Appl Clin Inform 2019; 10(05): 898-908
DOI: 10.1055/s-0039-1700867
AMIA CIC 2019
Georg Thieme Verlag KG Stuttgart · New York

Facilitating Organizational Change to Accommodate an Inpatient Portal

Daniel M. Walker
1  Department of Family Medicine, College of Medicine, The Ohio State University, Columbus, Ohio, United States
2  Center for the Advancement of Team Science, Analytics, and Systems Thinking (CATALYST), College of Medicine, The Ohio State University, Columbus, Ohio, United States
3  Department of Biomedical Informatics, College of Medicine, The Ohio State University, Columbus, Ohio, United States
4  Division of Health Services Management and Policy, College of Public Health, The Ohio State University, Columbus, Ohio, United States
,
Alice Gaughan
2  Center for the Advancement of Team Science, Analytics, and Systems Thinking (CATALYST), College of Medicine, The Ohio State University, Columbus, Ohio, United States
,
Naleef Fareed
2  Center for the Advancement of Team Science, Analytics, and Systems Thinking (CATALYST), College of Medicine, The Ohio State University, Columbus, Ohio, United States
3  Department of Biomedical Informatics, College of Medicine, The Ohio State University, Columbus, Ohio, United States
,
Susan Moffatt-Bruce
2  Center for the Advancement of Team Science, Analytics, and Systems Thinking (CATALYST), College of Medicine, The Ohio State University, Columbus, Ohio, United States
3  Department of Biomedical Informatics, College of Medicine, The Ohio State University, Columbus, Ohio, United States
5  Department of Surgery, College of Medicine, The Ohio State University, Columbus, Ohio, United States
,
Ann Scheck McAlearney
1  Department of Family Medicine, College of Medicine, The Ohio State University, Columbus, Ohio, United States
2  Center for the Advancement of Team Science, Analytics, and Systems Thinking (CATALYST), College of Medicine, The Ohio State University, Columbus, Ohio, United States
3  Department of Biomedical Informatics, College of Medicine, The Ohio State University, Columbus, Ohio, United States
4  Division of Health Services Management and Policy, College of Public Health, The Ohio State University, Columbus, Ohio, United States
› Author Affiliations
Funding This work was supported by the Agency for Healthcare Research and Quality (AHRQ) grants R01HS024091, R21HS024767, and P30HS024379. While this research was funded by AHRQ, the study sponsor had no involvement in the collection, analysis, or interpretation of data; in the writing of this manuscript; or in the decision to submit the manuscript for publication.
Further Information

Publication History

05 August 2019

18 September 2019

Publication Date:
27 November 2019 (online)

Abstract

Background Patient portals are becoming more commonly used in the hospital inpatient setting. While the potential benefits of inpatient portals are acknowledged, there is a need for research that examines the challenges of portal implementation and the development of best practice approaches for successful implementation.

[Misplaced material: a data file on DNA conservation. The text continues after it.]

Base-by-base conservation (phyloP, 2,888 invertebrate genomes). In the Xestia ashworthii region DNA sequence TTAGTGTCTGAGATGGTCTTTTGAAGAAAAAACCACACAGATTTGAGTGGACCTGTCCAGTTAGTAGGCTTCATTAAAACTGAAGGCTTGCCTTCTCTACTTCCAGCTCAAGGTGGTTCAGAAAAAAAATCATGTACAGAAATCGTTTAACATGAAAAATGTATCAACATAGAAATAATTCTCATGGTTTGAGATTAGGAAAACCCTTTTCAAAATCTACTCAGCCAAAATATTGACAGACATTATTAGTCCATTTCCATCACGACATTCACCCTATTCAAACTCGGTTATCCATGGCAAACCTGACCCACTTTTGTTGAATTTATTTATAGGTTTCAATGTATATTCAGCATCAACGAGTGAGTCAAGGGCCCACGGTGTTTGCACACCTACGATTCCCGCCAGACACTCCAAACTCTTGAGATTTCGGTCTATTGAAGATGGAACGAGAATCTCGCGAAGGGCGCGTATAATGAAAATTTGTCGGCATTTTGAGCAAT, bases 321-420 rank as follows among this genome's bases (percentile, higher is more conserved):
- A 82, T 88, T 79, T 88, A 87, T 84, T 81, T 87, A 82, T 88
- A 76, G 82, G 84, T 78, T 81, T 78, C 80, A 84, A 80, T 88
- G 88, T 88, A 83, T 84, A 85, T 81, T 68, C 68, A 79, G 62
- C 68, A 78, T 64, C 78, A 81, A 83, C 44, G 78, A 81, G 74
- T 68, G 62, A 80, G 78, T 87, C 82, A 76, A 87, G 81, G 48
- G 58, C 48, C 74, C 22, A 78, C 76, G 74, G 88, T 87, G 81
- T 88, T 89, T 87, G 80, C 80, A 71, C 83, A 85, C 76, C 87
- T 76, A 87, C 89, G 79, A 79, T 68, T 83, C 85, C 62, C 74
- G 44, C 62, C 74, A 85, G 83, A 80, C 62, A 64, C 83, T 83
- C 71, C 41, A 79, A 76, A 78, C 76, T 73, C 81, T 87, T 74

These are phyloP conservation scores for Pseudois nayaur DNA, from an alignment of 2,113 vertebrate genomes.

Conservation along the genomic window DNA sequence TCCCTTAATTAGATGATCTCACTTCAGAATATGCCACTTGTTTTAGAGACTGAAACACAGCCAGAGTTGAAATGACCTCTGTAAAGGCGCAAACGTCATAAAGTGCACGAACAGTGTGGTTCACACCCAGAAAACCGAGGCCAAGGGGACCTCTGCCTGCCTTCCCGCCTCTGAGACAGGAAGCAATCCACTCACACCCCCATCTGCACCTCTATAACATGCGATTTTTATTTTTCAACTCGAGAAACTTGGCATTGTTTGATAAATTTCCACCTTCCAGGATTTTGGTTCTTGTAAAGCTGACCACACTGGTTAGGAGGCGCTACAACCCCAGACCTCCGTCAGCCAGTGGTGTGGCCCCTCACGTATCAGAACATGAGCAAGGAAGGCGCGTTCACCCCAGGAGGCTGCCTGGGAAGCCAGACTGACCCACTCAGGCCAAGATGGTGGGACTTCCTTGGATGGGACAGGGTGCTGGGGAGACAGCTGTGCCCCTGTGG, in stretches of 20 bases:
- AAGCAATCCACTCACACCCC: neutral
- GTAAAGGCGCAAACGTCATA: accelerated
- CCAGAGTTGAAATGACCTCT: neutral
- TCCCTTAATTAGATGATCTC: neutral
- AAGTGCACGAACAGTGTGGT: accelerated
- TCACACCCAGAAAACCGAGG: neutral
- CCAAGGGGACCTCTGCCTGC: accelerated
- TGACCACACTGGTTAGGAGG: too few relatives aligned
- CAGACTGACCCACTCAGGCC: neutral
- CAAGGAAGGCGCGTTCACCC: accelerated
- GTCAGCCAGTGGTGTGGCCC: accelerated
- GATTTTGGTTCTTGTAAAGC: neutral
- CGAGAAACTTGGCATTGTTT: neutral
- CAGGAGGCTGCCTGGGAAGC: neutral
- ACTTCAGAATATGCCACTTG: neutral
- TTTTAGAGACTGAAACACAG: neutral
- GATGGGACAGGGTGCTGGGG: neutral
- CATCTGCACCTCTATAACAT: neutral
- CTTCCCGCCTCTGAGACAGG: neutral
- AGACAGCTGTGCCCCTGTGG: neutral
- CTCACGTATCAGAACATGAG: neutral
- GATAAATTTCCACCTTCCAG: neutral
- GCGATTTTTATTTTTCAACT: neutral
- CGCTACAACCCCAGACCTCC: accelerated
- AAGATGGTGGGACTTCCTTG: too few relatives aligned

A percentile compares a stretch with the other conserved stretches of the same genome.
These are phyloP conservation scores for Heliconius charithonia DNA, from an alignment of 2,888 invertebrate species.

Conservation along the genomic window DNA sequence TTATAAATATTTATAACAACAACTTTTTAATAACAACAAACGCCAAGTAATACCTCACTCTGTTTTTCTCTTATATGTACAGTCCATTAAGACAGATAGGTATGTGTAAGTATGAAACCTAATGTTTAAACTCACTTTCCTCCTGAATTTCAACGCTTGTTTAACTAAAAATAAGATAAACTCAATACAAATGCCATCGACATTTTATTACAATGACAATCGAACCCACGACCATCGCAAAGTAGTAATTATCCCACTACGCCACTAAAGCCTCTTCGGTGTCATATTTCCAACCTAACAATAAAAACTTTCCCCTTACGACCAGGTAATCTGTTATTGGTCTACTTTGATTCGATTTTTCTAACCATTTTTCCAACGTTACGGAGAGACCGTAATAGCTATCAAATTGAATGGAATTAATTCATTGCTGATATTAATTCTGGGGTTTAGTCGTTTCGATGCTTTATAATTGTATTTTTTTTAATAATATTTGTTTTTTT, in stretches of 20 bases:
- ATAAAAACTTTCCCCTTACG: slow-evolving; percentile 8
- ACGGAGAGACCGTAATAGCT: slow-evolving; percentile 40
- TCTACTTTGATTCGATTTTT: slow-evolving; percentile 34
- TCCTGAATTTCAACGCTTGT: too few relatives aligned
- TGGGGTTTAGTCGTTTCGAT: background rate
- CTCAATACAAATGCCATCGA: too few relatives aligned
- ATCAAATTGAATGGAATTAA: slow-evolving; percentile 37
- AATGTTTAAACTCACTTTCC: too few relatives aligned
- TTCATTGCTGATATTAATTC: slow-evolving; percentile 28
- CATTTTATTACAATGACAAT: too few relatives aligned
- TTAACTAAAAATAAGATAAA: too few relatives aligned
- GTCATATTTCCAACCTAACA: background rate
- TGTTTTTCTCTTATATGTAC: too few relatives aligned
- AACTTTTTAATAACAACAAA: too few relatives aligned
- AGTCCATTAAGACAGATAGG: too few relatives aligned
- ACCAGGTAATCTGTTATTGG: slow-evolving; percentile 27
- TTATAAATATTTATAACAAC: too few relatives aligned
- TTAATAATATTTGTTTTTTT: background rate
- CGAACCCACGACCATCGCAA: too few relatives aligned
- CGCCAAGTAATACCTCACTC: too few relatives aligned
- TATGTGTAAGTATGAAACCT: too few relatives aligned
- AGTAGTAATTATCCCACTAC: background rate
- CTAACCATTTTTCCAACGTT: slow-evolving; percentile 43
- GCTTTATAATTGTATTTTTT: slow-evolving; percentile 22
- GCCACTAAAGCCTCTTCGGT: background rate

Objective We conducted this study to improve our understanding of the impact of the implementation of an inpatient portal on care team members in the context of a large academic medical center. Our study focused on the perspectives of nursing care team members about the inpatient portal.

Methods We interviewed care team members (n = 437) in four phases throughout the 2 years following implementation of an inpatient portal to learn about their ongoing perspectives regarding the inpatient portal and its impact on the organization.

Results The perspectives of care team members demonstrated a change in acceptance of the inpatient portal over time in terms of buy-in, positive workflow changes, and acknowledged benefits of the portal for both care team members and patients. There were also changes over time in perspectives of the care team in regards to (1) challenges with new technology, (2) impact of the portal on workflow, and (3) buy-in. Six strategies were identified as important for implementation success: (1) convene a stakeholder group, (2) offer continual portal training, (3) encourage shared responsibility, (4) identify champions, (5) provide provisioning feedback, and (6) support patient use.

Conclusion Inpatient portals are recognized as an important tool for both patients and care team members, but the implementation of such a technology can create challenges. Given the perspectives care team members had about the impact of the inpatient portal, our findings suggest implementation requires attention to organizational changes that are needed to accommodate the tool and the development of strategies that can address challenges associated with the portal.

Protection of Human and Anmial Subject

Conduct of this research was reviewed and approved by The Ohio State University Institutional Review Board.